A Christmas without Christ would just be another holiday. Yet for many, even in our western society that still claims faint allegiances to the biblical story surrounding this season, Christmas will be little more than a break from the regular routines of life – a time for family, feasting and festivity rather than of heart-felt worship and thanksgiving to the God of heaven for the gift of His Son.
When Jesus asked Peter, “Who do you say that I am?” (Matthew 16:15) He was asking more than a passing question out of curiosity as to the disciple’s opinion. Jesus was prompting the bold, often impetuous disciple to declare his personal confidence in the Person of the Christ. It was very important that the disciples understood Who Jesus was and what the ramifications were for His followers. They had to be made to feel more distinctly the chaotic contradictions of the popular judgement. They would stand in a place of isolation because they possessed a clearer light. With their great privilege would come greater responsibility. By virtue of their knowledge of the Christ, a gulf was opening up between themselves and their peers – something they would eventually experience most acutely.
It’s Really All About Jesus
The Gospel isolates the Christian from the world in terms of understanding and insight and aspiration and behaviour. “Who do you say that I am?” is the question, the answer to which settles everything for every man, woman and young person. We cannot run from the question, nor can we take refuge from it in the general opinion of the world around us.
This is the most significant of all questions ever asked – and the answer you give will reveal everything about who you are, in relation to Who Jesus is. If, with Peter, we reply to Jesus’ question, “You are the Christ, the Son of the living God” (Matthew 16:16) we must embrace its implications.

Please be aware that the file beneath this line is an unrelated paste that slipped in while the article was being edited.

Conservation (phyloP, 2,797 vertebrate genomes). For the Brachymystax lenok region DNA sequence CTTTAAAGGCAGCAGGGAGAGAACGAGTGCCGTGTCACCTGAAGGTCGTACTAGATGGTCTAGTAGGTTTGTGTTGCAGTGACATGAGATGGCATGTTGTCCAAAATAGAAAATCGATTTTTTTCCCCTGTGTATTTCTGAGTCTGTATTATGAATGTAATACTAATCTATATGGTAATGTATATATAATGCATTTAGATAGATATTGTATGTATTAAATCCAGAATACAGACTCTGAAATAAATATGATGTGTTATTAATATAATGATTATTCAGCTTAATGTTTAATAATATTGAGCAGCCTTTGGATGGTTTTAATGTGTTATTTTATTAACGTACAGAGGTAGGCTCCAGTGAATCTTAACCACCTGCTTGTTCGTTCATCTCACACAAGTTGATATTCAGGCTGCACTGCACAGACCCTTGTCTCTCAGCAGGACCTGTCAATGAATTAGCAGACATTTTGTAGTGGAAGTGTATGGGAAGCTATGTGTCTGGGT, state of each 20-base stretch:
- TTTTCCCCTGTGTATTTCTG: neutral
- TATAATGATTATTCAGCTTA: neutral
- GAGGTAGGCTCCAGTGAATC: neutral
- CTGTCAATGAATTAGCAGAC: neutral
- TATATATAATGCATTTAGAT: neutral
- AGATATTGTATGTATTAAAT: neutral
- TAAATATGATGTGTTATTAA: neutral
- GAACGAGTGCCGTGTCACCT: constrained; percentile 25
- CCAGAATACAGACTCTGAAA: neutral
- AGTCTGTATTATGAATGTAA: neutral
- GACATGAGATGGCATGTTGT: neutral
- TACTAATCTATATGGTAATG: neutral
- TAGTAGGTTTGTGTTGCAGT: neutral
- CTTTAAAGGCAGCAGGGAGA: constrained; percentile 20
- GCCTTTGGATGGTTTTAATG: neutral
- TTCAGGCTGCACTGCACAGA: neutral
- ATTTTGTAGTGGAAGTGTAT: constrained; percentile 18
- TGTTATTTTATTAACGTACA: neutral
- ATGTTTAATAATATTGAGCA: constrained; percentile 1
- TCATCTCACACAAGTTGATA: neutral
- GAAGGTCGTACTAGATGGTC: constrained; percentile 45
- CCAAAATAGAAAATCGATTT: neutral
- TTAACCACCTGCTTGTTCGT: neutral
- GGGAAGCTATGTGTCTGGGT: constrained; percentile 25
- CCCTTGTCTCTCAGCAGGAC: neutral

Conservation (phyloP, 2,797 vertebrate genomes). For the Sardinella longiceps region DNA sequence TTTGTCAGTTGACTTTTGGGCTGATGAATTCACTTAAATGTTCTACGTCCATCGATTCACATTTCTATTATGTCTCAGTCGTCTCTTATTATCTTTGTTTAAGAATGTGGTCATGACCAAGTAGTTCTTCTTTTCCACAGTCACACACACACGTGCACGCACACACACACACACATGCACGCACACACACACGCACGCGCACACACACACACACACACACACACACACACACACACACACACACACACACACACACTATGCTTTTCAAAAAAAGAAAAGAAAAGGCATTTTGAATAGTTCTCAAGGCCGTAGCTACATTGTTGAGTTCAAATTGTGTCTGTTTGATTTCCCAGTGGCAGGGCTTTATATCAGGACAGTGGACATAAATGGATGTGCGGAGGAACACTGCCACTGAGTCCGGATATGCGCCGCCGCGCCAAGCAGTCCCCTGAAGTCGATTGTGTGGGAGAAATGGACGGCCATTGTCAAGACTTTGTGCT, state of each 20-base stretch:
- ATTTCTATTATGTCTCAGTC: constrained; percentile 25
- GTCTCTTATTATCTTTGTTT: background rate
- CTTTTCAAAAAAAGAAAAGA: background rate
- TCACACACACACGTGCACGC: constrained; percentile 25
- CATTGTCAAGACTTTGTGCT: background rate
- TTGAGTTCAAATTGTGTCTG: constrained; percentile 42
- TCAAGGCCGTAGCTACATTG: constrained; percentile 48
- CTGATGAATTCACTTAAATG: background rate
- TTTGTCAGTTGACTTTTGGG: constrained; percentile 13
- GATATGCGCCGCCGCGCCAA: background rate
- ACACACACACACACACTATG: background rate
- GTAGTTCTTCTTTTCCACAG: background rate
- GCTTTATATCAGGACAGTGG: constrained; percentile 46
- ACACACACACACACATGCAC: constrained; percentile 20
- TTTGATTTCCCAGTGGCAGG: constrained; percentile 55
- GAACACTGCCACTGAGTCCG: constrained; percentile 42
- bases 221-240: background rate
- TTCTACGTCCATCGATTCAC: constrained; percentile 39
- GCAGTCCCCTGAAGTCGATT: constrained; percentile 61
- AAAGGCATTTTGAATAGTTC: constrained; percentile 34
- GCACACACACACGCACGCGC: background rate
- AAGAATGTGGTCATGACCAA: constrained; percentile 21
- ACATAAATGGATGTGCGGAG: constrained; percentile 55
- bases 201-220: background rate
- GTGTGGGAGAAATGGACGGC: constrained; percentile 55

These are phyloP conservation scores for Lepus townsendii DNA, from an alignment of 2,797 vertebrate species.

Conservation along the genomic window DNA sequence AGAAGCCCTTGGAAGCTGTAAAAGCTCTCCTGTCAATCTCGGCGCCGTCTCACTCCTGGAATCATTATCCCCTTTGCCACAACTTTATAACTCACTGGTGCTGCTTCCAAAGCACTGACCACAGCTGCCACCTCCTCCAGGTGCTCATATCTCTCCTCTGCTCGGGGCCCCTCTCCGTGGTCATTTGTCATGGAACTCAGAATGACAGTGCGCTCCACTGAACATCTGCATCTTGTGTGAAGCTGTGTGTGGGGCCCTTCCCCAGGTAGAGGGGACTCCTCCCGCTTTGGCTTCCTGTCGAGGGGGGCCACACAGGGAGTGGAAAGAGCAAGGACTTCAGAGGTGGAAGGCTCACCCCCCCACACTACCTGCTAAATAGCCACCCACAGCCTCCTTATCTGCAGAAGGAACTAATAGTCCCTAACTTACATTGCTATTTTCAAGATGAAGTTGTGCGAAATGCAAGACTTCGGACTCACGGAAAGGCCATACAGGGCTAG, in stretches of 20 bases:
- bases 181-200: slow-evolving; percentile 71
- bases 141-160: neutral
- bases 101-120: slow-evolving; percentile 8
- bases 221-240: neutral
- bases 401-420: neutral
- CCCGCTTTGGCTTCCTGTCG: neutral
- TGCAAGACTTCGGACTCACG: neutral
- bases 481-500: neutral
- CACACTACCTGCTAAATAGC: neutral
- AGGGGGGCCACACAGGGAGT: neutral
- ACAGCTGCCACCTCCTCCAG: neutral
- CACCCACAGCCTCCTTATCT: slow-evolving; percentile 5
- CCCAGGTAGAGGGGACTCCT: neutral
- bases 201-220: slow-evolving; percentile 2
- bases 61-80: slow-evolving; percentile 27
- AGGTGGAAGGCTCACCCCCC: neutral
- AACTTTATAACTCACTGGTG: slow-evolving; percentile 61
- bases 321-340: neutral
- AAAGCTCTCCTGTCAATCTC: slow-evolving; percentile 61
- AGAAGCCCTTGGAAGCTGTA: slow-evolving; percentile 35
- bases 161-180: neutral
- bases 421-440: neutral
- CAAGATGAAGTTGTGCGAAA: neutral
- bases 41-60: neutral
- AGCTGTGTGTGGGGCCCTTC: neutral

The Gospel has two parts: firstly, the baby Jesus, born in Bethlehem, is the Christ; and secondly, the Christ must suffer and enter into His glory. Jesus is making it clear to His followers, that He is not a disciple who does not cling to both, with mind and heart. Discipleship means imitation, and imitation for the Christian means self-crucifixion. As we contemplate the birth of our Lord Jesus Christ this Christmas, it behooves us to consider the daily responsibility we share as His people in this world: to take up our cross and follow Him.Why? … because Jesus desires no half-hearted disciples.
So what does this all mean for me – and for you?
It means that each of us has a cost to count and a commitment to make if we want to claim allegiance to Christ. Anything less than total surrender and radical commitment to God’s call on our lives is less than a normal Christian life.